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katharine-birbalsingh Britain 

One school that won’t settle for second best

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At Michaela, which hasn’t been going long enough for pupils to get to GCSE, the children read classic literature including Shakespeare, Homer and Sophocles. I saw a class being taught to analyse Bach’s musical notation. Chronological and cumulative knowledge of history and literature, along with daily quizzes and other regular tests, ensures pupils know, understand and remember.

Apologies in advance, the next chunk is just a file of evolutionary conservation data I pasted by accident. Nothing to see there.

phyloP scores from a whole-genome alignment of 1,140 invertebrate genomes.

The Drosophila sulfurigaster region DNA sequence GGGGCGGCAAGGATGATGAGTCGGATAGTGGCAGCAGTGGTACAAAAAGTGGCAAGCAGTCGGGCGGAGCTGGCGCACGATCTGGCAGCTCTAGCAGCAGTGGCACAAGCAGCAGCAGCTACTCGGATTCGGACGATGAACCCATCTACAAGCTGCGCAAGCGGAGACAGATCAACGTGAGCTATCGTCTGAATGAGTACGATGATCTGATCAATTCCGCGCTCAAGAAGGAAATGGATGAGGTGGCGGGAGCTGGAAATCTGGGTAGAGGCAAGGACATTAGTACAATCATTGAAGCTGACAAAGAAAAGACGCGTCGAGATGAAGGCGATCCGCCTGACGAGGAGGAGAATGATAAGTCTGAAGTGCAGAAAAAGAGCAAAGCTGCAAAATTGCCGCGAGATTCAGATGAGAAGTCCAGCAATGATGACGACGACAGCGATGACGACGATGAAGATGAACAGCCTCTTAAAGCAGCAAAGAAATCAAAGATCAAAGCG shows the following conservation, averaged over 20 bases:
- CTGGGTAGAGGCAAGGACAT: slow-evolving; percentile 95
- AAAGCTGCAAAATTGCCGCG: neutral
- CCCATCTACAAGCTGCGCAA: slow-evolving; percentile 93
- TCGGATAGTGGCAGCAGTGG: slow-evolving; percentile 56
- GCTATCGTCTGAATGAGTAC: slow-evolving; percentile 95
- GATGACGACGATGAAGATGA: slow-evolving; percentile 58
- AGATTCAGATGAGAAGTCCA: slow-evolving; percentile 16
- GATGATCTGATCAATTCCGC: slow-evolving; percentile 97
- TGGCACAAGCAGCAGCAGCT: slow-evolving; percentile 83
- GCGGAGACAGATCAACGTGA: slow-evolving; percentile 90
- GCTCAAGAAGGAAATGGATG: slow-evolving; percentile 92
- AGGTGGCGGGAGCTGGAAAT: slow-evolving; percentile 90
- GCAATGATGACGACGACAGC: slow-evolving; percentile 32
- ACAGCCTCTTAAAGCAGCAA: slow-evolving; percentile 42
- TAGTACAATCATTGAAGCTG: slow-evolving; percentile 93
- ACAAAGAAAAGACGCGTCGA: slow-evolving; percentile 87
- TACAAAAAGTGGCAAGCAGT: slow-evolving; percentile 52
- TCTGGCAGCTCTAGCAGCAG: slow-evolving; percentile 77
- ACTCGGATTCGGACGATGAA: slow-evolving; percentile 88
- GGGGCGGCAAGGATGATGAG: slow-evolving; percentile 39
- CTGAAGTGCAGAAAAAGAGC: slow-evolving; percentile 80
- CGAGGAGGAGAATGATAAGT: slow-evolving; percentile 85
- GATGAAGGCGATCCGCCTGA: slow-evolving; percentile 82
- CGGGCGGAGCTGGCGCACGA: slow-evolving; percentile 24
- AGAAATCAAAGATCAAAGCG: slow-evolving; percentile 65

Birbalsingh also grasps that for education to happen something else needs to be in place. When the bell goes, the whole school files between classes in total silence, or chanting in unison Kipling’s poem If. In lessons, there is silence other than the teacher talking and engaging with pupils asking questions. Every so often, at the teacher’s signal, the children all fold their arms, a manoeuvre to aid attention and concentration.

Some adult visitors recoil at all this. “Boot camp,” they mutter. They think discipline is oppressive. They just don’t get it. For this is a happy school.

To read my whole Times column (£), please click here.

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